The BMW M88 is a straight-6 DOHC petrol engine which was produced from 1978-1989. It is based on the DOHC version of the BMW M49 engine, which was used in the BMW 3.0CSi racing cars.[1][2][3]

The M88 was produced alongside the BMW M30 engine, as the higher performance engine. In North America up until 1989, the BMW S38 engine was used instead of the M88. In 1989, an updated version of the S38 became the worldwide replacement for the M88. The M30B35LE is a SOHC engine which is based on the M88/1; this is sometimes referred to as the M90.

Design

BMW engineers used DOHC valvetrain on a production engine for the first time on the M88, with the camshafts driven by a single-row timing chain.[4] Kugelfischer fuel injection[5] was used with individual throttle valves[6] and the distinctive six individual throttle bodies.

The construction is an aluminium cylinder head and a cast iron block.[7][8] The bore is 93.4 mm (3.68 in) and the stroke is 84.0 mm (3.31 in), resulting in a displacement of 3,453 cc (210.7 cu in).

Versions

Engine code Power Torque Years Note
M88 204 kW (277 PS; 273 hp)
at 6,500 rpm
330 N⋅m (243 lb⋅ft)
at 5,000 rpm
1978-1981 BMW M1
M88/1 346 kW (470 PS; 464 hp)
at 9,000 rpm
390 N⋅m (288 lb⋅ft)
at 7,000 rpm
1979-1980 Gr.4 Procar
M88/2 up to 625 kW (850 PS; 838 hp)
at 9,000 rpm
1979-1981 Gr. 5 turbo
M88/3 210 kW (286 PS; 282 hp)
at 6,500 rpm
340 N⋅m (251 lb⋅ft)
at 4,500 rpm
1983–1989 M635 CSi, M5, 745i (South Africa only)
M30B35LE 160 kW (218 PS; 215 hp)
at 5,200 rpm
304 N⋅m (224 lb⋅ft)
at 4,000 rpm
1978–1982 SOHC

M88

M88/1 with some parts replaced with Plexiglas for display purposes

The M88 was the original iteration of the engine and was fitted to the BMW M1. It produces 204 kW (277 PS; 273 hp) at 6,500 rpm and 330 N⋅m (243 lbf⋅ft) at 5,500 rpm. A dry sump is used.[9]

Applications:

  • 1978-1981 M1

M88/1

For the BMW M1 Procar single-make series, the M88 engine was bored out marginally to reach 3,498 cc (3.5 L). This racing version, called the M88/1, met the Group 4 regulations. This race engine produced 470 PS (350 kW; 460 hp) in Procar specifications. This version had forged pistons, sharper camshafts, bigger valves, as well as oil cooling for the transmission and rear differential.

Applications:

M88/2

For Group 5 racing, the M88 engine was turbocharged and became known as the M88/2. It was downsleeved and had a shorter stroke to displace 3,191 cc (3.2 L), which with the 1.4 turbo factor placed it in the 4.5-liter class. This race engine produced up to 670 kW (900 hp).[10]

Applications:

M88/3

M88/3 iteration used in the E24 M635CSi and E28 M5.

The M88/1 engine was modified for use in the E24 M635CSi and E28 M5 and was known as the M88/3.[11] The Kugelfischer fuel injection was replaced with Bosch Motronic producing 210 kW (286 PS; 282 hp) at 6,500 rpm and 340 N⋅m (251 lbf⋅ft) at 4,500 rpm.[12] It has a compression ratio of 10.5:1.

The M88/3 was also fitted to the South African BMW 745i, due to packaging problems with the turbocharged M102 engine which was used in other markets.[13]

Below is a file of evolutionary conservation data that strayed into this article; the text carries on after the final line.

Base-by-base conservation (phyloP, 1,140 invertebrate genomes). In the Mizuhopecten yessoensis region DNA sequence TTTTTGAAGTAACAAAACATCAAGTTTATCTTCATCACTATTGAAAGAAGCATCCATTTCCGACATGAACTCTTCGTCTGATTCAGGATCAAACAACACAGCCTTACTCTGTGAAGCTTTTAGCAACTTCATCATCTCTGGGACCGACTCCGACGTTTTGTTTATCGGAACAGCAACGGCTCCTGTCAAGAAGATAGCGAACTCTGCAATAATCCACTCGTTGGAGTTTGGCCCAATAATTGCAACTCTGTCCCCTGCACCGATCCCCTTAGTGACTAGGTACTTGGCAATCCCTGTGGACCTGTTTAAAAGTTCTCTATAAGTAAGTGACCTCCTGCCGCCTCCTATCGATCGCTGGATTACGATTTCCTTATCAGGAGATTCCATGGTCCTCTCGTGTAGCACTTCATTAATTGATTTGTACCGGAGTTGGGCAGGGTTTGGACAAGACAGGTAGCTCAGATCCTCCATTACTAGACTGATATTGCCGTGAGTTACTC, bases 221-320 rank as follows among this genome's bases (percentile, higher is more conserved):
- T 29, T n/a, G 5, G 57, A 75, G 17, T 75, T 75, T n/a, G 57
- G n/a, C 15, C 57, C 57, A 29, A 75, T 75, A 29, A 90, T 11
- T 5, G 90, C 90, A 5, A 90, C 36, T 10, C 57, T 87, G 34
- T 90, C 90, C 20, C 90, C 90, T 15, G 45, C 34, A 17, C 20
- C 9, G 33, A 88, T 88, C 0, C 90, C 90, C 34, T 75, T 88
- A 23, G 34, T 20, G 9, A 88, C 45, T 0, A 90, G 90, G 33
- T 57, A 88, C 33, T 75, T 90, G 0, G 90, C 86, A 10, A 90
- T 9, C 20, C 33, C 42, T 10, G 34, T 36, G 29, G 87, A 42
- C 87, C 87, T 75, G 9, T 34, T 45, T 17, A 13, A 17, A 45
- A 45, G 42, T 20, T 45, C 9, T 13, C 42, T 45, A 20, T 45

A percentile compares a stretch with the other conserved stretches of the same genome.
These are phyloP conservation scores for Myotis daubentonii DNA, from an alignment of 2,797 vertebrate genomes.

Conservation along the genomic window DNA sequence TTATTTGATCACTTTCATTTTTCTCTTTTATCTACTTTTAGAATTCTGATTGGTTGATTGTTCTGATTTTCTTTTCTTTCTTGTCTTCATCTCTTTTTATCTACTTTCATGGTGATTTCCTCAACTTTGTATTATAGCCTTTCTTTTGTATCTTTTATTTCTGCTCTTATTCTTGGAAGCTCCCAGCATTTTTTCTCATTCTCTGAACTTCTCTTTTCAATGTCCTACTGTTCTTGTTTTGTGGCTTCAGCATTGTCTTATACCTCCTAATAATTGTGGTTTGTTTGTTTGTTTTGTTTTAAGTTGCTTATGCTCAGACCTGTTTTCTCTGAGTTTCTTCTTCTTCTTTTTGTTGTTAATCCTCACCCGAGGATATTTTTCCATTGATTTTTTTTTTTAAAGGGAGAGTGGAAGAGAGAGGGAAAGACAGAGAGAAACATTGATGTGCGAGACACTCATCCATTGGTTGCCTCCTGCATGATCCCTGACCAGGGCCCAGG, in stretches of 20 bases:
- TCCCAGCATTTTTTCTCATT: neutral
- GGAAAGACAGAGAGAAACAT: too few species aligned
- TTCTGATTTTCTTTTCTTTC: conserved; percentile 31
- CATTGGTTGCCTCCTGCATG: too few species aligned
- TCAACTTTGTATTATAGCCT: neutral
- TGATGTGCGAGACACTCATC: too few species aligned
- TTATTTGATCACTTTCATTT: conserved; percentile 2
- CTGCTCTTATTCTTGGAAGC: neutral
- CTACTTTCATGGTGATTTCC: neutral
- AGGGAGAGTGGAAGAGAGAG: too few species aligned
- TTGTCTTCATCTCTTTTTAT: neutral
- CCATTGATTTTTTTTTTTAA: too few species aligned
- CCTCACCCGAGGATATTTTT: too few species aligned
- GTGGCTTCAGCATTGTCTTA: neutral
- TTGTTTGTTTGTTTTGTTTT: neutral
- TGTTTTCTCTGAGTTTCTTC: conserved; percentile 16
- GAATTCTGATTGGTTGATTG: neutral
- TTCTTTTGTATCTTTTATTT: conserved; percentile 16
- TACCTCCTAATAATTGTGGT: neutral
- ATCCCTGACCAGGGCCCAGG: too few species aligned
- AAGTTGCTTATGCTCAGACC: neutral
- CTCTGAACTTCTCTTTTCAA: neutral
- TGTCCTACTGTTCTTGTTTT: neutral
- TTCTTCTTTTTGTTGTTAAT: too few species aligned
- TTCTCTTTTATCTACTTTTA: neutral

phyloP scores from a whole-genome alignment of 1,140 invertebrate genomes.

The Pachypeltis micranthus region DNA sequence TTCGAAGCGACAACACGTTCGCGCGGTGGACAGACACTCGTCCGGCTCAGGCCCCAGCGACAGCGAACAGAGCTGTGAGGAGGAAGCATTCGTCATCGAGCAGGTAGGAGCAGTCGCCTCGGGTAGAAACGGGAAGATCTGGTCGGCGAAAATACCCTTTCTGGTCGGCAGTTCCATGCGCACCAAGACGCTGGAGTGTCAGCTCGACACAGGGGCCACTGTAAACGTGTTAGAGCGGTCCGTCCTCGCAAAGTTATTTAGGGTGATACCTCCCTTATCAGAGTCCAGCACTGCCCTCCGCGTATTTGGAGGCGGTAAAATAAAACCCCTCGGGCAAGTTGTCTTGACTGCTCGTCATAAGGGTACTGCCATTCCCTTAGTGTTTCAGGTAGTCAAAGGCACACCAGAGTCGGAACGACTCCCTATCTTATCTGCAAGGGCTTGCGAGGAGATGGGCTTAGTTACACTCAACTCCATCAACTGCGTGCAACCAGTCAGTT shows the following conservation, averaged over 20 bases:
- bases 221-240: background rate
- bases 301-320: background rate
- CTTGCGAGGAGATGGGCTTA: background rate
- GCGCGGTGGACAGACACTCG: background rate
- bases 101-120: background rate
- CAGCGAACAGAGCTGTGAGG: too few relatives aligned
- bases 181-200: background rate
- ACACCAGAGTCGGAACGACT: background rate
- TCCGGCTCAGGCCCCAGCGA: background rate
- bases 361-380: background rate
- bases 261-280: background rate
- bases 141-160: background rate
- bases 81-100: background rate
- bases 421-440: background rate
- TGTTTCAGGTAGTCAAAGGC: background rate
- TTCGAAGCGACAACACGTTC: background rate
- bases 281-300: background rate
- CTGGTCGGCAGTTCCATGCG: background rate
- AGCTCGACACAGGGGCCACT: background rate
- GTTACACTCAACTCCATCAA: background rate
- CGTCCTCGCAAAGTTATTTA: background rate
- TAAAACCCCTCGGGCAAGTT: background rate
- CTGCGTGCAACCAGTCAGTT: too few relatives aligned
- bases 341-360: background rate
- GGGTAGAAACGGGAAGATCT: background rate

Applications:

  • 1983-1989 E24 M635CSi
  • 1984-1987 E28 M5
  • 1984-1987 E23 745i (South Africa only)

M30B35

The M30B35LE is a lower performance, two-valve, SOHC version of the M88/1 engine, also known as the M90. It utilizes the same block as the M88 and maintains the same bore and stroke, but borrows its head from the BMW M30 engine family. Different years of this engine uses both Bosch Motronic and Bosch L-Jetronic engine management systems.[5] Typically identified by a white L painted on the block behind the oil filter housing and coolant water passages on the side of the block.

As sold in Europe and most other markets (except North America), this used a compression ratio of 9.3:1, did not have a catalytic converter and produced 160 kW (218 PS; 215 hp).

Applications:

See also

  • BMW S14 - Four-cylinder engine based on the M88

References

  1. ^ "The Story of 40 Years BMW M ‒ The BMW M1". gtspirit.com. Retrieved 13 December 2018.
  2. ^ "Top 5 Great BMW Engines". mydriftfun.com. 11 May 2017. Archived from the original on 15 December 2018. Retrieved 13 December 2018.
  3. ^ "M Division's Greatest Competition Engines – Infernal Combustion". Infernalco.co. 20 March 2018. Retrieved 31 May 2021.
  4. ^ Horatiu Boeriu (24 May 2012). "Chris Harris Drives the E28 BMW M5". Bmwblog.com. Retrieved 31 May 2021.
  5. ^ a b "M1 Technology". Projectm1.com. Retrieved 31 May 2021.
  6. ^ "Engine FAQ". Bimmerforums.com. 23 August 2009. Retrieved 31 May 2021.
  7. ^ "1984 BMW 745i E23 5-Speed manual M88 engined SA model road test". drive-my.com. Retrieved 2 December 2018.
  8. ^ "BMW M88 and S38 M-Tech 24 Valve Six Cylinder Engines". unixnerd.demon.co.uk. Retrieved 2 December 2018.
  9. ^ "The BMW Six Cylinder Guide". autospeed.com.
  10. ^ "Archived copy". Archived from the original on 13 July 2012. Retrieved 15 August 2012.CS1 maint: archived copy as title (link)
  11. ^ "Archived copy". Archived from the original on 23 October 2013. Retrieved 15 August 2012.CS1 maint: archived copy as title (link)
  12. ^ "FAQ E24 M635CSi + M6". BMW M Registry. Retrieved 31 May 2021.
  13. ^ "FAQ E23 745i SA (M88)". BMW M Registry. Retrieved 31 May 2021.